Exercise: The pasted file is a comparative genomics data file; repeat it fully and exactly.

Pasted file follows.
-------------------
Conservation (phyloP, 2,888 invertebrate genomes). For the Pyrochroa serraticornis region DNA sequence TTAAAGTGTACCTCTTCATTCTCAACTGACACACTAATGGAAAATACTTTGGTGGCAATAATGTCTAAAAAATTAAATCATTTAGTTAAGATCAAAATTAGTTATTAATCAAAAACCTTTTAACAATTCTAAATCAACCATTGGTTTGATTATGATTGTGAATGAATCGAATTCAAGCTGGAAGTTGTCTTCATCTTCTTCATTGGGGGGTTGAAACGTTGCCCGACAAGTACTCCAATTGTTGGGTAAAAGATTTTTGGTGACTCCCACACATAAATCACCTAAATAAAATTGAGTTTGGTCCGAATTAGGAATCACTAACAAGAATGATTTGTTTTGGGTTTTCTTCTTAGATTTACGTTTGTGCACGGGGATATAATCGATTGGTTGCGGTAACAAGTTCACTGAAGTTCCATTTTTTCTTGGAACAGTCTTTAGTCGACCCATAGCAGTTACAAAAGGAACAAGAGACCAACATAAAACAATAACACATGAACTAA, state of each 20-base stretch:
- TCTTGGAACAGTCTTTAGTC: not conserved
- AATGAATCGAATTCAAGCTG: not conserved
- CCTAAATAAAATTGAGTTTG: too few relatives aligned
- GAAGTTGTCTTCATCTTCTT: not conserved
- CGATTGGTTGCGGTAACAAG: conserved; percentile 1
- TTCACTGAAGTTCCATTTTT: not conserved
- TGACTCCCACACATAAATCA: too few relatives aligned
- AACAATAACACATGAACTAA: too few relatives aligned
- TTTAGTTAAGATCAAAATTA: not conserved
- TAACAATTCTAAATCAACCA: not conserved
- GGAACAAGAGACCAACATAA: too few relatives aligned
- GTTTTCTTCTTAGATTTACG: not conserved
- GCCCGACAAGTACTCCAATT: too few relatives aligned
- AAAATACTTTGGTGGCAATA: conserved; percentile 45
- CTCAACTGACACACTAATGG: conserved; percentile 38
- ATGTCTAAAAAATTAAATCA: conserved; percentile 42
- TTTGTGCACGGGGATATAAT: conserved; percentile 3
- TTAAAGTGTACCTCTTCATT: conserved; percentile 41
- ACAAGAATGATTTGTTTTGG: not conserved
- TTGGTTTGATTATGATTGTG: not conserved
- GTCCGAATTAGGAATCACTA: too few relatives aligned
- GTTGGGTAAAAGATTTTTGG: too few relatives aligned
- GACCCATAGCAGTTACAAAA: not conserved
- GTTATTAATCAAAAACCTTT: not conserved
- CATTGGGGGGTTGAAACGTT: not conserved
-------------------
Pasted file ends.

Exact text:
Conservation (phyloP, 2,888 invertebrate genomes). For the Pyrochroa serraticornis region DNA sequence TTAAAGTGTACCTCTTCATTCTCAACTGACACACTAATGGAAAATACTTTGGTGGCAATAATGTCTAAAAAATTAAATCATTTAGTTAAGATCAAAATTAGTTATTAATCAAAAACCTTTTAACAATTCTAAATCAACCATTGGTTTGATTATGATTGTGAATGAATCGAATTCAAGCTGGAAGTTGTCTTCATCTTCTTCATTGGGGGGTTGAAACGTTGCCCGACAAGTACTCCAATTGTTGGGTAAAAGATTTTTGGTGACTCCCACACATAAATCACCTAAATAAAATTGAGTTTGGTCCGAATTAGGAATCACTAACAAGAATGATTTGTTTTGGGTTTTCTTCTTAGATTTACGTTTGTGCACGGGGATATAATCGATTGGTTGCGGTAACAAGTTCACTGAAGTTCCATTTTTTCTTGGAACAGTCTTTAGTCGACCCATAGCAGTTACAAAAGGAACAAGAGACCAACATAAAACAATAACACATGAACTAA, state of each 20-base stretch:
- TCTTGGAACAGTCTTTAGTC: not conserved
- AATGAATCGAATTCAAGCTG: not conserved
- CCTAAATAAAATTGAGTTTG: too few relatives aligned
- GAAGTTGTCTTCATCTTCTT: not conserved
- CGATTGGTTGCGGTAACAAG: conserved; percentile 1
- TTCACTGAAGTTCCATTTTT: not conserved
- TGACTCCCACACATAAATCA: too few relatives aligned
- AACAATAACACATGAACTAA: too few relatives aligned
- TTTAGTTAAGATCAAAATTA: not conserved
- TAACAATTCTAAATCAACCA: not conserved
- GGAACAAGAGACCAACATAA: too few relatives aligned
- GTTTTCTTCTTAGATTTACG: not conserved
- GCCCGACAAGTACTCCAATT: too few relatives aligned
- AAAATACTTTGGTGGCAATA: conserved; percentile 45
- CTCAACTGACACACTAATGG: conserved; percentile 38
- ATGTCTAAAAAATTAAATCA: conserved; percentile 42
- TTTGTGCACGGGGATATAAT: conserved; percentile 3
- TTAAAGTGTACCTCTTCATT: conserved; percentile 41
- ACAAGAATGATTTGTTTTGG: not conserved
- TTGGTTTGATTATGATTGTG: not conserved
- GTCCGAATTAGGAATCACTA: too few relatives aligned
- GTTGGGTAAAAGATTTTTGG: too few relatives aligned
- GACCCATAGCAGTTACAAAA: not conserved
- GTTATTAATCAAAAACCTTT: not conserved
- CATTGGGGGGTTGAAACGTT: not conserved